Research Projects

My lab studies the molecular mechanisms of plant immunity and pathogen virulence,  with an overall goal to develop effective and environmentally friendly strategies to control plant diseases and to ensure sufficient food production.  
Our research projects include:
  • Small RNAs and Cross-Kingdom RNAi in Plant - Pathogen Interactions
Small RNAs, including microRNAs (miRNAs) and small interfering RNAs (siRNAs), are important regulators of 
eukaryotic gene expression by guiding mRNA cleavage, translational inhibition or chromatin modification. We utilize genomics, genetics, molecular and biochemical approaches to identify and functionally characterize infection-regulated small RNAs, including those from plant hosts and from eukaryotic pathogens. My lab provided the first example of a plant endogenous siRNA that regulates plant immune responses. We further discovered that some small RNAs from aggressive fungal pathogens are delivered into host cells to hijack host RNAi machinery to suppress host immunity genes. These studies have added small RNAs to the list of pathogen effectors, which unveiled a novel virulence mechanism in aggressive eukaryotic pathogens. The transport of small RNAs from fungal pathogens to plant hosts also represents a naturally occurring cross-kingdom RNAi event. We recently show that such cross-kingdom RNAi is bi-directional, plants are also capable of delivery endogenous small RNAs into fungal pathogens to attenuate their virulence. During infection with Botrytis cinerea, plant cells package sRNAs inside exosomes, which are sent out of the plant cells and accumulate near the site of infection. These exosomes are taken up by the fungal cells efficiently, where the transferred host sRNAs inhibit the expression of fungal genes needed to cause the disease. This discovery will help us develop effective delivery methods to target plant pathogens with artificial sRNAs, with the goal of controlling plant diseases in crops.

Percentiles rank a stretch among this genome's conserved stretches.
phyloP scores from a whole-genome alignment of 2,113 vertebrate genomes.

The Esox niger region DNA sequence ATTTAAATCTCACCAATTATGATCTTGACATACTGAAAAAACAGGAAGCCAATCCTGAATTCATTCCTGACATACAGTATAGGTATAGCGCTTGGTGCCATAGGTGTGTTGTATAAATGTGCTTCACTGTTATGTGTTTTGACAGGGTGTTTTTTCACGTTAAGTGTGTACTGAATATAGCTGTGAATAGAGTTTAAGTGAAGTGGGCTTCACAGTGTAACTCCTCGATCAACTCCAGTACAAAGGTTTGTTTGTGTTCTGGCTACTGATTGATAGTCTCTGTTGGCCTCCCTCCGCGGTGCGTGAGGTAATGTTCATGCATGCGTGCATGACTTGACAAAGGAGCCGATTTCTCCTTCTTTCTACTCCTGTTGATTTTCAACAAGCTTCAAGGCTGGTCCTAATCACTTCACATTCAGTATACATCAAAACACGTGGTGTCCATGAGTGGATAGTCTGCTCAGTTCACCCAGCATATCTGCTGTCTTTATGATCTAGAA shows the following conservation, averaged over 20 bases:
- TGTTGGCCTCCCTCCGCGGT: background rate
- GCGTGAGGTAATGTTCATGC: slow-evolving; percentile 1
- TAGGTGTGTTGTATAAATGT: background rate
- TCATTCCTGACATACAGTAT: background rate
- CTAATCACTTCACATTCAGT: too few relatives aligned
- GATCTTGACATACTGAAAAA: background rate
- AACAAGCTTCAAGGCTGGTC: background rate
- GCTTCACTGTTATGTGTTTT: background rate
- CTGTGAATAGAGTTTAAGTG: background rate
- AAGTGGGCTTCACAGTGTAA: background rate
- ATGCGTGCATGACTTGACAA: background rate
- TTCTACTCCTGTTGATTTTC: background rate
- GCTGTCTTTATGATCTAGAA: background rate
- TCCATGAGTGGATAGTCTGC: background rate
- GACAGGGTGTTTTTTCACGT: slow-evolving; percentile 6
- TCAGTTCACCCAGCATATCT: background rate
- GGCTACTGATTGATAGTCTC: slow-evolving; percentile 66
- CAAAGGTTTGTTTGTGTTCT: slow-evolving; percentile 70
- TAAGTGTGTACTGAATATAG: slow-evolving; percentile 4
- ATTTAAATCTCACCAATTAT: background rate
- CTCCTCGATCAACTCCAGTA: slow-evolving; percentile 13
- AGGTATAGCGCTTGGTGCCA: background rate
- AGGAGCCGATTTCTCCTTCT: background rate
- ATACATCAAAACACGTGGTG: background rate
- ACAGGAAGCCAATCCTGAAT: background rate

• Regulatory mechanisms of RNAi machinery in plant - pathogen interactions
My lab also studies the function and regulation of RNAi pathway components, mostly Argonaute (AGO) proteins in plant immunity. AGO proteins are the core components of RNAi complexes, which selectively bind with small RNAs and silence target genes with complementary sequences. We discovered that Arabidopsis AGO2 positively regulates antibacterial immunity by associating with miR393*, which targets a Golgi-localized SNARE gene MEMB12 and leads to increased secretion of antimicrobial peptide and confers resistance. Since miR393 also contributes to antibacterial immunity by suppressing auxin receptors, miR393*/miR393 represent a novel example of a miRNA*/miRNA pair that functions in the same cellular pathway (host immunity) through two distinct AGOs. We further demonstrated that small RNA duplex structures and AGO PIWI domain contribute to the selective loading of small RNAs in different AGO proteins, AGO1 and AGO2. We currently focus on the regulation and modification of AGO proteins in responses to pathogen attacks.
  • Epigenetic regulation of plant immune responses 
Surveillance of pathogen infection is mediated by intracellular NOD-like nucleotide-binding/leucine-rich-repeat receptors (NLRs) in both plants and animals. We recently discovered that some NBS-LRR genes, are under the control of specific plant chromatin remodeling proteins, as well as RNA-directed DNA methylation (RdDM) pathway. Such epigenetic regulation ensures precise expression of these resistance genes to avoid autoimmune responses or disease.